Iron bacteria are a bacterium that actually eats or ingests iron. They are a large diverse group of bacteria that have a significant effect on water treatment and distribution systems. Iron bacteria derive their energy (to grow) from oxidation of the soluble Ferrous Iron (which is present in groundwater) to the insoluble Ferric form.
Only a small amount of energy is produced from this reaction, therefore Iron Bacteria have to oxidize large amounts of iron in order to grow. The result is an accumulation of Iron Precipitates along with Bacteria that form into Biofilms that excrete "slime". This "slime" enables the Iron Bacteria to attach to surfaces such as pipes and pumps. Iron Bacteria causes restricted well performance from the plugging of groundwater extraction as well as the clogging of well parts including screens, casing, inlets etc.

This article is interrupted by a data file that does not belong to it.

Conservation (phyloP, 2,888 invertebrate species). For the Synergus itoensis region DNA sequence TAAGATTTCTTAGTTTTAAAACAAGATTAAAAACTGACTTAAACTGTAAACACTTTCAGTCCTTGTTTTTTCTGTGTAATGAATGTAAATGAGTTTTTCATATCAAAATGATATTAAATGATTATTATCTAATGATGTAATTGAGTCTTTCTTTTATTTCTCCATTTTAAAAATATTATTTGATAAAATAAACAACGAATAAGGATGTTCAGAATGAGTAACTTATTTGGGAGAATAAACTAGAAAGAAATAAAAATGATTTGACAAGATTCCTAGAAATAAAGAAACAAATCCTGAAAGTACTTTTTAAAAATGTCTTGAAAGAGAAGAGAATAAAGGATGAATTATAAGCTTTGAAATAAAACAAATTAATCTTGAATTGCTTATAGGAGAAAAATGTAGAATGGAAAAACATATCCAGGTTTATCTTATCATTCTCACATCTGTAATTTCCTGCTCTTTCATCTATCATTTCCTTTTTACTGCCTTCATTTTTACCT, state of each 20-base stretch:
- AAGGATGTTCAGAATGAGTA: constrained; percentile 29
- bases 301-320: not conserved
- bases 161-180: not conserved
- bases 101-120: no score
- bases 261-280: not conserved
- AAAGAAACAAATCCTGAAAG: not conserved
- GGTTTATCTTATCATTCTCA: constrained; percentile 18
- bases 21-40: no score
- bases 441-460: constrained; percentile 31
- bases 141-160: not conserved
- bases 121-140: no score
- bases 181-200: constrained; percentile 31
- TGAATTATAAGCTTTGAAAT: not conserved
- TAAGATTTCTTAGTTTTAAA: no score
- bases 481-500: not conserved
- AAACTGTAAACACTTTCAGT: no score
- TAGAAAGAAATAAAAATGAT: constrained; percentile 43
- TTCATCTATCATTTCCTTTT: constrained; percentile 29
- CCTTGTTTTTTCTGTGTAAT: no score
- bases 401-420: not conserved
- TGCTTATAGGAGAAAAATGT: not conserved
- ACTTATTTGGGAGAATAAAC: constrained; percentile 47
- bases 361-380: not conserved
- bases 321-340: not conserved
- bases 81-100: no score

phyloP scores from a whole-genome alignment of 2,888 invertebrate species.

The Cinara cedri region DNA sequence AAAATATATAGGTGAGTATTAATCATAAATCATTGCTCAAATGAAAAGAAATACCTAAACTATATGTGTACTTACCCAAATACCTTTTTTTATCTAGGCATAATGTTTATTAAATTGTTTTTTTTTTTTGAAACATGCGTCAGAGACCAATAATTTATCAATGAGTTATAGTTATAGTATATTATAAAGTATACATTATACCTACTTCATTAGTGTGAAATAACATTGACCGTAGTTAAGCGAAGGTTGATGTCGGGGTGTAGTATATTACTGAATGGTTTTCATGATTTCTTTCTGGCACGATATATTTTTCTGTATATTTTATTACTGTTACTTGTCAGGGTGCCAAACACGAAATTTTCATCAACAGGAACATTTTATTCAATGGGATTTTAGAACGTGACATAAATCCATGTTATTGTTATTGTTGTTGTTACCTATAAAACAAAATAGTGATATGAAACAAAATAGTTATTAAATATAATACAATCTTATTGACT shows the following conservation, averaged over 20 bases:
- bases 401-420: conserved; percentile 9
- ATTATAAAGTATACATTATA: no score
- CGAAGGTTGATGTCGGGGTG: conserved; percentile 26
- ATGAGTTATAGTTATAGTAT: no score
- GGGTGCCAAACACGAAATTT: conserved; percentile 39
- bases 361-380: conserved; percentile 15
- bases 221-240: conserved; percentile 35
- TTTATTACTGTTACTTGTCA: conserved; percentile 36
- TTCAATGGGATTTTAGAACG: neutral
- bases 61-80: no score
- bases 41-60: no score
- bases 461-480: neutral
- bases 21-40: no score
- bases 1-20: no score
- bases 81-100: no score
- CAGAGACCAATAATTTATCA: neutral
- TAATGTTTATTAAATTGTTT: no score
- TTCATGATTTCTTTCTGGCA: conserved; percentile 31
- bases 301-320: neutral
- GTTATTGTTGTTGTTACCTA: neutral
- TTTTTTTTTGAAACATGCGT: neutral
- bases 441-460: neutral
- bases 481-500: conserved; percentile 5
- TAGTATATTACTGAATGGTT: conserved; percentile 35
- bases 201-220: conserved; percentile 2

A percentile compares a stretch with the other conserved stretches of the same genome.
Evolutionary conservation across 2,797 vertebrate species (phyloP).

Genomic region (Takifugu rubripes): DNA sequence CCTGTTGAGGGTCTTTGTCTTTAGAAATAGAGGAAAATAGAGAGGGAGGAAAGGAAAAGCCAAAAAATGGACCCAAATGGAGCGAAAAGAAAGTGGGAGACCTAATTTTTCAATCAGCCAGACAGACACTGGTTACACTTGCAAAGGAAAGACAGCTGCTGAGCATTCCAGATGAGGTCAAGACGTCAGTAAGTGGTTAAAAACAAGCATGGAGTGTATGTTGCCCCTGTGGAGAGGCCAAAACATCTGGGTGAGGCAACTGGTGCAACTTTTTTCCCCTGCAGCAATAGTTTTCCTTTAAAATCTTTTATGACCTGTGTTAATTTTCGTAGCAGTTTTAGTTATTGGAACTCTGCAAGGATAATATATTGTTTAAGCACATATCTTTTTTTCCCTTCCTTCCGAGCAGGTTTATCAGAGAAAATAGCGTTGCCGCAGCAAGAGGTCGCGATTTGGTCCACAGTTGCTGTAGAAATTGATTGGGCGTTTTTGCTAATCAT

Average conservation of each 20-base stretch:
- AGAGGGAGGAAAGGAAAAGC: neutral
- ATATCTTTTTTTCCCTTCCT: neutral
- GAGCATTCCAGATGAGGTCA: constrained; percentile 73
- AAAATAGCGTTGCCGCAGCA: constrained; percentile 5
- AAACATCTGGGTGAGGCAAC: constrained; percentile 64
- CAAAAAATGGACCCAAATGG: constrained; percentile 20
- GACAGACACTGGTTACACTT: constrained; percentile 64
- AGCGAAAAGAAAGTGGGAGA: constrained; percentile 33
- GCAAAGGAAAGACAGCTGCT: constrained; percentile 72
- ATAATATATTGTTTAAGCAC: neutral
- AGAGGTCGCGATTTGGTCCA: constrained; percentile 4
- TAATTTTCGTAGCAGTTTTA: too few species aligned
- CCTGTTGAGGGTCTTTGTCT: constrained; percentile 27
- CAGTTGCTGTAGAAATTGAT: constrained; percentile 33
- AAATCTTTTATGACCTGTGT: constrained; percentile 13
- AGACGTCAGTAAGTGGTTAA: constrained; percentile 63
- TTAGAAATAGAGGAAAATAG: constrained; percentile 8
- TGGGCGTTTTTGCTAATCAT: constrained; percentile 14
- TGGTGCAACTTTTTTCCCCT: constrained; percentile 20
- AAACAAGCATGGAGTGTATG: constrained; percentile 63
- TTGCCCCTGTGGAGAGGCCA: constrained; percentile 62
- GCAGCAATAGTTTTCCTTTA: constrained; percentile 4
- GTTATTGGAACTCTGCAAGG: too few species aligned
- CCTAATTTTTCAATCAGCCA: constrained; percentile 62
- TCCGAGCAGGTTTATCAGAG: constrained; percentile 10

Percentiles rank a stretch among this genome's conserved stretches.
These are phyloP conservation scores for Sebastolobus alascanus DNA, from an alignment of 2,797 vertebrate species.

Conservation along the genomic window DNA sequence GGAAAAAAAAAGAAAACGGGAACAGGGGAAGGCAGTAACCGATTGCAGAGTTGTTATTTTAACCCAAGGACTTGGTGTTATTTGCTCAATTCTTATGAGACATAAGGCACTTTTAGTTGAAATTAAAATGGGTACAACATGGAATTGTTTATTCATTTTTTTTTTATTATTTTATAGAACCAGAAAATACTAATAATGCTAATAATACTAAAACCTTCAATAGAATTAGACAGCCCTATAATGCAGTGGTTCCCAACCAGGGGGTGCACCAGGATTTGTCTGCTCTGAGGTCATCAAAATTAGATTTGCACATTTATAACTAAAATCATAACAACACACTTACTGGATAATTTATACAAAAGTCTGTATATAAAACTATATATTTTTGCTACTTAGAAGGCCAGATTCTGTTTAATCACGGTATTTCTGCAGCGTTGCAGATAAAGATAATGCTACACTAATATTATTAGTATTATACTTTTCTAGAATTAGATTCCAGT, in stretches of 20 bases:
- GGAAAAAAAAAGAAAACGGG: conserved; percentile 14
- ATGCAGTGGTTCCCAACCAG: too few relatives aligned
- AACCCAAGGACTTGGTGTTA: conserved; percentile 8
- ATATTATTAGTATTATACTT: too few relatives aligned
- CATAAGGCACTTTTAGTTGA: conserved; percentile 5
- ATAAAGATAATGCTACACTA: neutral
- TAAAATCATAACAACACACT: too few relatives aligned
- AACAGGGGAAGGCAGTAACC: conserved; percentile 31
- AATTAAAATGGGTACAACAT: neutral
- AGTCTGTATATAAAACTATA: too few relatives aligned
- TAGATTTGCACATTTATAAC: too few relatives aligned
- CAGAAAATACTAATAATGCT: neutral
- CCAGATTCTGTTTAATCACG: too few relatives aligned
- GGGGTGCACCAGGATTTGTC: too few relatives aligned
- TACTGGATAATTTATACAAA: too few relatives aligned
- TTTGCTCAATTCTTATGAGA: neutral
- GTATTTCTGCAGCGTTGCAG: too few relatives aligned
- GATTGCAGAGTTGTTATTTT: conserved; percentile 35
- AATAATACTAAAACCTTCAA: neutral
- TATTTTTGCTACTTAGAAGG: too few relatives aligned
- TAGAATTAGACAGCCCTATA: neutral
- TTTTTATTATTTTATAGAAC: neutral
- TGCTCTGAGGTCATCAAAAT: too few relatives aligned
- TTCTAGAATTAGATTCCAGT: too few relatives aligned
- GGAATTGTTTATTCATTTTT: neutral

The blocking of these components can be extremely rapid, especially in carbon tanks and carbon filters. They reduce the flow of wells to below operational requirements in a short period of time. In some cases it can cause pump burnout or the complete obstruction of components and prevent water flow completely. This of course, increases the cost of repairs, plumbing and maintenance.
Iron Bacteria can also cause other problems such as corrosion of plumbing, turbidity, odor, and staining of water (which is usually red, orange or brown). Disinfection with copper-silver ionization is likely the most ecofriendly and biologically safe method.